EU regulations on the coordination of social protection schemes already deal with many of the real problems arising from cross-border patient mobility, though they have clearly been found wanting when it comes to lining the pockets of private health care providers.
Supplying a high quality and efficient health care infrastructure where people live is, in any case, a much better way to avoid waiting lists for treatment.
Dutch left MEP Kartika Liotard, who initiated the amendment which led to the exclusion of health care from the Services Directive, says that "what we definitely do not need is another bogus 'balanced compromise' of the Service Directive type. We demand that health services and social services, in common with all public services and services of general interest, be excluded from internal market and competition rules. High quality health care for all is not a commodity, but a public good."
Adding that her views had found support from MEPs across the political spectrum, she says that she was "shocked" to see the issue return.
"We fought extremely hard to keep health care services out of the scope of the services directive" says Liotard. "Health care is much too important to allow it to be exposed to unrestrained market forces."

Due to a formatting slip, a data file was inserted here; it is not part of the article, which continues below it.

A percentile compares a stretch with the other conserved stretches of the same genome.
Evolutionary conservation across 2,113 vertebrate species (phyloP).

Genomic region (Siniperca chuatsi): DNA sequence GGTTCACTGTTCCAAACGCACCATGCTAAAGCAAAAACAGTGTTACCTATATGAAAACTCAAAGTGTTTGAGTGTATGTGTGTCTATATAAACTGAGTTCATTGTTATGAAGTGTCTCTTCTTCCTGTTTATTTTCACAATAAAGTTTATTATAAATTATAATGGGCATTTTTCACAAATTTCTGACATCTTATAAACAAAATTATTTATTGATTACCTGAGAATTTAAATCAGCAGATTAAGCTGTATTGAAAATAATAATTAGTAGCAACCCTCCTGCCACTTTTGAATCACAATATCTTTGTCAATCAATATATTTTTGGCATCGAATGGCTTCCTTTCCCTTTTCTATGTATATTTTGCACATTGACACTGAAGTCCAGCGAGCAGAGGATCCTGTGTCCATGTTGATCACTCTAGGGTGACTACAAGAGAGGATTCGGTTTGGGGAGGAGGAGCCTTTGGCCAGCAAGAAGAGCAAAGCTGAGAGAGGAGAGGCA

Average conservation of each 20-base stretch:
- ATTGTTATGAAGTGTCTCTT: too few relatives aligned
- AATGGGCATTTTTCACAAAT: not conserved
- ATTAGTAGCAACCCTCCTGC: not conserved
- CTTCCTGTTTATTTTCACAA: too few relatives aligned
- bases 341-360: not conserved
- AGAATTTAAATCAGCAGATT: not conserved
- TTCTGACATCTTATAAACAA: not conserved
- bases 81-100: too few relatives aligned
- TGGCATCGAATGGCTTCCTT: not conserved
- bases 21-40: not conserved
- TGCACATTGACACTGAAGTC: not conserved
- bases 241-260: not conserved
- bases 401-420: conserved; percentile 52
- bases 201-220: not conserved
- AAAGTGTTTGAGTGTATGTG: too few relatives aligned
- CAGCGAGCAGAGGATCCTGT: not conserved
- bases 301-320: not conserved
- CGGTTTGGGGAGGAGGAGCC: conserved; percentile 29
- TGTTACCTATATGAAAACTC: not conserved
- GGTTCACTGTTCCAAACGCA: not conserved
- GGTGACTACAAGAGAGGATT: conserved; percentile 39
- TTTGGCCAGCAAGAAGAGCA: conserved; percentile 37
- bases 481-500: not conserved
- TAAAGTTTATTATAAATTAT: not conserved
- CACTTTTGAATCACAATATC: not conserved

So does the delay to the European Commission proposal mean that Liotard's arguments may have prevailed?
Only, unfortunately, in our dreams.
What the hold-up really means is that the Commission, along with all who support the top-down integration of Europe and its transformation into a paradise for corporate capital, are well aware that health care liberalisation will prove about as popular as toothache.
And while this unpopularity is not going to change, the liberalisers are prepared to wait until the most sweeping liberalising measure of all, the renamed European Constitution, is approved by all of the national parliaments and the only electorate which will be allowed to have its say, the Irish.
"EU member state citizens are not expecting still more liberalisation, and certainly not in health care," Kartika Liotard explains. "The Commission is afraid that resistance to this will throw a spanner in the works when it comes to ratification of the reform treaty. The public would then for once find out the full extent of the EU plans, and perhaps they would also become more critical of the new 'constitution'." Far from welcoming the postponement, she describes it as "simply scandalous" and "evidence of a lack of political courage.".
Heavy political pressure from the Commission has already ensured that after Ireland no other member state will hold a referendum on the reform treaty. "But," Liotard says, "evidently there is still disquiet and a feeling that until the treaty is finally ratified any proposals which might prove controversial should remain out of sight. This is typical of this Europe: keep everyone sweet until the ink is dry on all of the signatures and then get on with unpopular, far-reaching measures which have long been planned."
Steve McGiffen edits Spectrezine. This article was written for the Morning Star